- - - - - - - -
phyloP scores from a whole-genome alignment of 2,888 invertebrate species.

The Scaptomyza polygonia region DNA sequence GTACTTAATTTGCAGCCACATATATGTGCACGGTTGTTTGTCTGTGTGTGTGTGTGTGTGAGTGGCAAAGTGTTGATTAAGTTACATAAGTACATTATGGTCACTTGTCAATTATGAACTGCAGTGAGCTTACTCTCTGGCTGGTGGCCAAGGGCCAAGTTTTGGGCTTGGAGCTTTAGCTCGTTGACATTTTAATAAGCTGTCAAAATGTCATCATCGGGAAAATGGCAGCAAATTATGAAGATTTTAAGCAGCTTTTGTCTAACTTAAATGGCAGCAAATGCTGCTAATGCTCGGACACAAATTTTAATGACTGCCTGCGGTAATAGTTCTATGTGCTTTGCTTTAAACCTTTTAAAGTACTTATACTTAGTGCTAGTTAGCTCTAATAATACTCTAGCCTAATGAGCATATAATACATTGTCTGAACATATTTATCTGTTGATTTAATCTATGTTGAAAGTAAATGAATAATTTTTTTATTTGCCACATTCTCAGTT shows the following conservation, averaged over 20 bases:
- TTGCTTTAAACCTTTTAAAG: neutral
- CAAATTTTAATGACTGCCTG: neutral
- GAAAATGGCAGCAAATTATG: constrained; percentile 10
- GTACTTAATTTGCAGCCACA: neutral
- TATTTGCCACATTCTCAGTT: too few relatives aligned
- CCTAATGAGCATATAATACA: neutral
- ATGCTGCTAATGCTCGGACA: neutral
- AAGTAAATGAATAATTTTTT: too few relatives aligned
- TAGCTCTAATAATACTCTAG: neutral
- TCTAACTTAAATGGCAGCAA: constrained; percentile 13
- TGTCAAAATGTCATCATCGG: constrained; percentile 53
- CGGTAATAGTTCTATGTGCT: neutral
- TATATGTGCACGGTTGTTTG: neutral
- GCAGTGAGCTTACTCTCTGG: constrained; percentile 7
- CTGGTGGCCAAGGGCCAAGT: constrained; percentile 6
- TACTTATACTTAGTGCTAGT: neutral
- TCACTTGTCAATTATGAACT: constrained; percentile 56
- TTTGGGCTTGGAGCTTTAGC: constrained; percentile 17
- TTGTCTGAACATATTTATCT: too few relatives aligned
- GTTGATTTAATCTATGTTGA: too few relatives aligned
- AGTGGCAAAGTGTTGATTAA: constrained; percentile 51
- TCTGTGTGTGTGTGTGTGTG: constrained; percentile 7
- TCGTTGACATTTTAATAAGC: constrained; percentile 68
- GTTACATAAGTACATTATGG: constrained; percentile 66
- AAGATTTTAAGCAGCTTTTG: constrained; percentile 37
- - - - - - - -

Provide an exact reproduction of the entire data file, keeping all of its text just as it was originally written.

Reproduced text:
phyloP scores from a whole-genome alignment of 2,888 invertebrate species.

The Scaptomyza polygonia region DNA sequence GTACTTAATTTGCAGCCACATATATGTGCACGGTTGTTTGTCTGTGTGTGTGTGTGTGTGAGTGGCAAAGTGTTGATTAAGTTACATAAGTACATTATGGTCACTTGTCAATTATGAACTGCAGTGAGCTTACTCTCTGGCTGGTGGCCAAGGGCCAAGTTTTGGGCTTGGAGCTTTAGCTCGTTGACATTTTAATAAGCTGTCAAAATGTCATCATCGGGAAAATGGCAGCAAATTATGAAGATTTTAAGCAGCTTTTGTCTAACTTAAATGGCAGCAAATGCTGCTAATGCTCGGACACAAATTTTAATGACTGCCTGCGGTAATAGTTCTATGTGCTTTGCTTTAAACCTTTTAAAGTACTTATACTTAGTGCTAGTTAGCTCTAATAATACTCTAGCCTAATGAGCATATAATACATTGTCTGAACATATTTATCTGTTGATTTAATCTATGTTGAAAGTAAATGAATAATTTTTTTATTTGCCACATTCTCAGTT shows the following conservation, averaged over 20 bases:
- TTGCTTTAAACCTTTTAAAG: neutral
- CAAATTTTAATGACTGCCTG: neutral
- GAAAATGGCAGCAAATTATG: constrained; percentile 10
- GTACTTAATTTGCAGCCACA: neutral
- TATTTGCCACATTCTCAGTT: too few relatives aligned
- CCTAATGAGCATATAATACA: neutral
- ATGCTGCTAATGCTCGGACA: neutral
- AAGTAAATGAATAATTTTTT: too few relatives aligned
- TAGCTCTAATAATACTCTAG: neutral
- TCTAACTTAAATGGCAGCAA: constrained; percentile 13
- TGTCAAAATGTCATCATCGG: constrained; percentile 53
- CGGTAATAGTTCTATGTGCT: neutral
- TATATGTGCACGGTTGTTTG: neutral
- GCAGTGAGCTTACTCTCTGG: constrained; percentile 7
- CTGGTGGCCAAGGGCCAAGT: constrained; percentile 6
- TACTTATACTTAGTGCTAGT: neutral
- TCACTTGTCAATTATGAACT: constrained; percentile 56
- TTTGGGCTTGGAGCTTTAGC: constrained; percentile 17
- TTGTCTGAACATATTTATCT: too few relatives aligned
- GTTGATTTAATCTATGTTGA: too few relatives aligned
- AGTGGCAAAGTGTTGATTAA: constrained; percentile 51
- TCTGTGTGTGTGTGTGTGTG: constrained; percentile 7
- TCGTTGACATTTTAATAAGC: constrained; percentile 68
- GTTACATAAGTACATTATGG: constrained; percentile 66
- AAGATTTTAAGCAGCTTTTG: constrained; percentile 37